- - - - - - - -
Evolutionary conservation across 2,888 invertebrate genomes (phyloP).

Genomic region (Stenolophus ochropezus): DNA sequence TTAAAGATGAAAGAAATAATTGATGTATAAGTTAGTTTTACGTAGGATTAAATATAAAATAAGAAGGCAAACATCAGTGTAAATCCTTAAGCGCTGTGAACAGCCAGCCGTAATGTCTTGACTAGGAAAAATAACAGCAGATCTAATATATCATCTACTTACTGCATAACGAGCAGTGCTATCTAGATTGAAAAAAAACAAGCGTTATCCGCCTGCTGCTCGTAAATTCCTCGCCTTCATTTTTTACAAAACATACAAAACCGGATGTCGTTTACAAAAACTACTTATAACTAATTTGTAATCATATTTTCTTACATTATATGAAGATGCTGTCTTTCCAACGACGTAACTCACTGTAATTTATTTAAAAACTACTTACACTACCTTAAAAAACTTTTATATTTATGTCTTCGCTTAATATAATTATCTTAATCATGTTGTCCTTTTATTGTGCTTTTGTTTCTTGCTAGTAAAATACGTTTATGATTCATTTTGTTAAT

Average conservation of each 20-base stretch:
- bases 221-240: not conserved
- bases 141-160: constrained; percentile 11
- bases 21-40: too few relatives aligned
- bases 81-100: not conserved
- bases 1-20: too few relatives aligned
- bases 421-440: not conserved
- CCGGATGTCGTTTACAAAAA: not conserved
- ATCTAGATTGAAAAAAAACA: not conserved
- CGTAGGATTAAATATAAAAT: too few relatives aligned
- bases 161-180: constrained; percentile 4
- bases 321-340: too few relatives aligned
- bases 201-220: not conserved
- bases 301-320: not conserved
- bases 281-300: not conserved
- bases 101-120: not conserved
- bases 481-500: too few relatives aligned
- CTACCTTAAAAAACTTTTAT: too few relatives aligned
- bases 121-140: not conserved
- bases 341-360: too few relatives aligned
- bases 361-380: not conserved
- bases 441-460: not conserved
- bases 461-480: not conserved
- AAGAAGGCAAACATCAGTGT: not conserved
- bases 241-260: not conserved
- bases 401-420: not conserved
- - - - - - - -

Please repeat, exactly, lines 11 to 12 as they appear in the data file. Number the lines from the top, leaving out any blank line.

- ATCTAGATTGAAAAAAAACA: not conserved
- CGTAGGATTAAATATAAAAT: too few relatives aligned